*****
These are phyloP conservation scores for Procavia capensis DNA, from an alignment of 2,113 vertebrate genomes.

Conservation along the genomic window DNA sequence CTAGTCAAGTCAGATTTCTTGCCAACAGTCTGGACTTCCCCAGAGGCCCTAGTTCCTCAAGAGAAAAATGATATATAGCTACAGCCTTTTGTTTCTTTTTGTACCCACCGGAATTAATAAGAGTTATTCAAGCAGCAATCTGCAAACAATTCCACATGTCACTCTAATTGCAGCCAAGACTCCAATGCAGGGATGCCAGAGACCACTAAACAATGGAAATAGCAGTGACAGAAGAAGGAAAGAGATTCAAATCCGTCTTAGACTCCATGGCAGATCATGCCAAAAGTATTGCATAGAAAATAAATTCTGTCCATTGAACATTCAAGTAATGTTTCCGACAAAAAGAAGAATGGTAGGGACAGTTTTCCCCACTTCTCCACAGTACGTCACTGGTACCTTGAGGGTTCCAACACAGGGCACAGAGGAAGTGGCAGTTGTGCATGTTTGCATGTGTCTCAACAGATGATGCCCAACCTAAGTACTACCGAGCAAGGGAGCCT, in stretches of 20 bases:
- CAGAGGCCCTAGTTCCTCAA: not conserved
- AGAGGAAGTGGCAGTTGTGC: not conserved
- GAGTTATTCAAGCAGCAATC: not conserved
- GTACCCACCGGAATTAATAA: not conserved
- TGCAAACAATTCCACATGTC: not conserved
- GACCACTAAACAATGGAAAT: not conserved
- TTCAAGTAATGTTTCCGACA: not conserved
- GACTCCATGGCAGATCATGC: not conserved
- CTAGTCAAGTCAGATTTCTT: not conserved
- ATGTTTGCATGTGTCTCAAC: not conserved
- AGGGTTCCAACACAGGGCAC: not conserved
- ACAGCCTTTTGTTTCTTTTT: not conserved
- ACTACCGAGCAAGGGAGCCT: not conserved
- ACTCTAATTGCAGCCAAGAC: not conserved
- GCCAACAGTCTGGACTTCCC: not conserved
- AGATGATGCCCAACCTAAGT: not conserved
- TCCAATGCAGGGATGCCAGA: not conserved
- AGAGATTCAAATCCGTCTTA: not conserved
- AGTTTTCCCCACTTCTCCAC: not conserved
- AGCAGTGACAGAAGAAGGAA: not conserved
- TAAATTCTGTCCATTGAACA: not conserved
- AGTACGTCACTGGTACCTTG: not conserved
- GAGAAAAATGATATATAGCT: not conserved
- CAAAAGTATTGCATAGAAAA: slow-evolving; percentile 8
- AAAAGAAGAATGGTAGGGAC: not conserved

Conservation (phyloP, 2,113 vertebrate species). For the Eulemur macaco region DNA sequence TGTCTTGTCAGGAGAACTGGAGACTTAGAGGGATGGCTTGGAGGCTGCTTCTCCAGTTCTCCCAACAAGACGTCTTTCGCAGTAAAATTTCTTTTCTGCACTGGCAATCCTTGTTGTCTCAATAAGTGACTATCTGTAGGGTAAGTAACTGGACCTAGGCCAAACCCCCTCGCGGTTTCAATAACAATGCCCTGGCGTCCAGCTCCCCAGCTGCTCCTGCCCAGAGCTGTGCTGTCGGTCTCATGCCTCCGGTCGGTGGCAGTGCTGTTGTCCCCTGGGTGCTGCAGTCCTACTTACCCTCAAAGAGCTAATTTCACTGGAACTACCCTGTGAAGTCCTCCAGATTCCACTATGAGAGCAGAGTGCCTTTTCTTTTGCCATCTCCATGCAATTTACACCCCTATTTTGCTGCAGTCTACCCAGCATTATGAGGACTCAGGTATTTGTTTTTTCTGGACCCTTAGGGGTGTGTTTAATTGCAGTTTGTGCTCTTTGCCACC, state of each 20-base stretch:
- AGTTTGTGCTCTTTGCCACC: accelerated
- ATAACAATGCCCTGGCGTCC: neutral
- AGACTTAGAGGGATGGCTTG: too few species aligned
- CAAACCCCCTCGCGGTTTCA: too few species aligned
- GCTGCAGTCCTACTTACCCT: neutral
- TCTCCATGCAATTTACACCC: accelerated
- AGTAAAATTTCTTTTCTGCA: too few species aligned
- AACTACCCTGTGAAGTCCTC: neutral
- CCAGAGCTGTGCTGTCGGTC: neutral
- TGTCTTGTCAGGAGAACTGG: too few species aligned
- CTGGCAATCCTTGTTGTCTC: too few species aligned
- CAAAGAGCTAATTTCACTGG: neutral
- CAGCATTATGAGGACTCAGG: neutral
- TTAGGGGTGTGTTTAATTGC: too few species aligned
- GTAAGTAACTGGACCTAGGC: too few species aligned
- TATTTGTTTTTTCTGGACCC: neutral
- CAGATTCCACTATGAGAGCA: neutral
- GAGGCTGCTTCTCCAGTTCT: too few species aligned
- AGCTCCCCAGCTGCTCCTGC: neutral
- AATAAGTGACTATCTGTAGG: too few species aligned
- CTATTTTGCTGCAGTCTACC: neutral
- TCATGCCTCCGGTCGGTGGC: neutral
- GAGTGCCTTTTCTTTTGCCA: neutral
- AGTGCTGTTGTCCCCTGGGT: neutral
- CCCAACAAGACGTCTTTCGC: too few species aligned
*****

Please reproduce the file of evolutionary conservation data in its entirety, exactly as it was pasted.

These are phyloP conservation scores for Procavia capensis DNA, from an alignment of 2,113 vertebrate genomes.

Conservation along the genomic window DNA sequence CTAGTCAAGTCAGATTTCTTGCCAACAGTCTGGACTTCCCCAGAGGCCCTAGTTCCTCAAGAGAAAAATGATATATAGCTACAGCCTTTTGTTTCTTTTTGTACCCACCGGAATTAATAAGAGTTATTCAAGCAGCAATCTGCAAACAATTCCACATGTCACTCTAATTGCAGCCAAGACTCCAATGCAGGGATGCCAGAGACCACTAAACAATGGAAATAGCAGTGACAGAAGAAGGAAAGAGATTCAAATCCGTCTTAGACTCCATGGCAGATCATGCCAAAAGTATTGCATAGAAAATAAATTCTGTCCATTGAACATTCAAGTAATGTTTCCGACAAAAAGAAGAATGGTAGGGACAGTTTTCCCCACTTCTCCACAGTACGTCACTGGTACCTTGAGGGTTCCAACACAGGGCACAGAGGAAGTGGCAGTTGTGCATGTTTGCATGTGTCTCAACAGATGATGCCCAACCTAAGTACTACCGAGCAAGGGAGCCT, in stretches of 20 bases:
- CAGAGGCCCTAGTTCCTCAA: not conserved
- AGAGGAAGTGGCAGTTGTGC: not conserved
- GAGTTATTCAAGCAGCAATC: not conserved
- GTACCCACCGGAATTAATAA: not conserved
- TGCAAACAATTCCACATGTC: not conserved
- GACCACTAAACAATGGAAAT: not conserved
- TTCAAGTAATGTTTCCGACA: not conserved
- GACTCCATGGCAGATCATGC: not conserved
- CTAGTCAAGTCAGATTTCTT: not conserved
- ATGTTTGCATGTGTCTCAAC: not conserved
- AGGGTTCCAACACAGGGCAC: not conserved
- ACAGCCTTTTGTTTCTTTTT: not conserved
- ACTACCGAGCAAGGGAGCCT: not conserved
- ACTCTAATTGCAGCCAAGAC: not conserved
- GCCAACAGTCTGGACTTCCC: not conserved
- AGATGATGCCCAACCTAAGT: not conserved
- TCCAATGCAGGGATGCCAGA: not conserved
- AGAGATTCAAATCCGTCTTA: not conserved
- AGTTTTCCCCACTTCTCCAC: not conserved
- AGCAGTGACAGAAGAAGGAA: not conserved
- TAAATTCTGTCCATTGAACA: not conserved
- AGTACGTCACTGGTACCTTG: not conserved
- GAGAAAAATGATATATAGCT: not conserved
- CAAAAGTATTGCATAGAAAA: slow-evolving; percentile 8
- AAAAGAAGAATGGTAGGGAC: not conserved

Conservation (phyloP, 2,113 vertebrate species). For the Eulemur macaco region DNA sequence TGTCTTGTCAGGAGAACTGGAGACTTAGAGGGATGGCTTGGAGGCTGCTTCTCCAGTTCTCCCAACAAGACGTCTTTCGCAGTAAAATTTCTTTTCTGCACTGGCAATCCTTGTTGTCTCAATAAGTGACTATCTGTAGGGTAAGTAACTGGACCTAGGCCAAACCCCCTCGCGGTTTCAATAACAATGCCCTGGCGTCCAGCTCCCCAGCTGCTCCTGCCCAGAGCTGTGCTGTCGGTCTCATGCCTCCGGTCGGTGGCAGTGCTGTTGTCCCCTGGGTGCTGCAGTCCTACTTACCCTCAAAGAGCTAATTTCACTGGAACTACCCTGTGAAGTCCTCCAGATTCCACTATGAGAGCAGAGTGCCTTTTCTTTTGCCATCTCCATGCAATTTACACCCCTATTTTGCTGCAGTCTACCCAGCATTATGAGGACTCAGGTATTTGTTTTTTCTGGACCCTTAGGGGTGTGTTTAATTGCAGTTTGTGCTCTTTGCCACC, state of each 20-base stretch:
- AGTTTGTGCTCTTTGCCACC: accelerated
- ATAACAATGCCCTGGCGTCC: neutral
- AGACTTAGAGGGATGGCTTG: too few species aligned
- CAAACCCCCTCGCGGTTTCA: too few species aligned
- GCTGCAGTCCTACTTACCCT: neutral
- TCTCCATGCAATTTACACCC: accelerated
- AGTAAAATTTCTTTTCTGCA: too few species aligned
- AACTACCCTGTGAAGTCCTC: neutral
- CCAGAGCTGTGCTGTCGGTC: neutral
- TGTCTTGTCAGGAGAACTGG: too few species aligned
- CTGGCAATCCTTGTTGTCTC: too few species aligned
- CAAAGAGCTAATTTCACTGG: neutral
- CAGCATTATGAGGACTCAGG: neutral
- TTAGGGGTGTGTTTAATTGC: too few species aligned
- GTAAGTAACTGGACCTAGGC: too few species aligned
- TATTTGTTTTTTCTGGACCC: neutral
- CAGATTCCACTATGAGAGCA: neutral
- GAGGCTGCTTCTCCAGTTCT: too few species aligned
- AGCTCCCCAGCTGCTCCTGC: neutral
- AATAAGTGACTATCTGTAGG: too few species aligned
- CTATTTTGCTGCAGTCTACC: neutral
- TCATGCCTCCGGTCGGTGGC: neutral
- GAGTGCCTTTTCTTTTGCCA: neutral
- AGTGCTGTTGTCCCCTGGGT: neutral
- CCCAACAAGACGTCTTTCGC: too few species aligned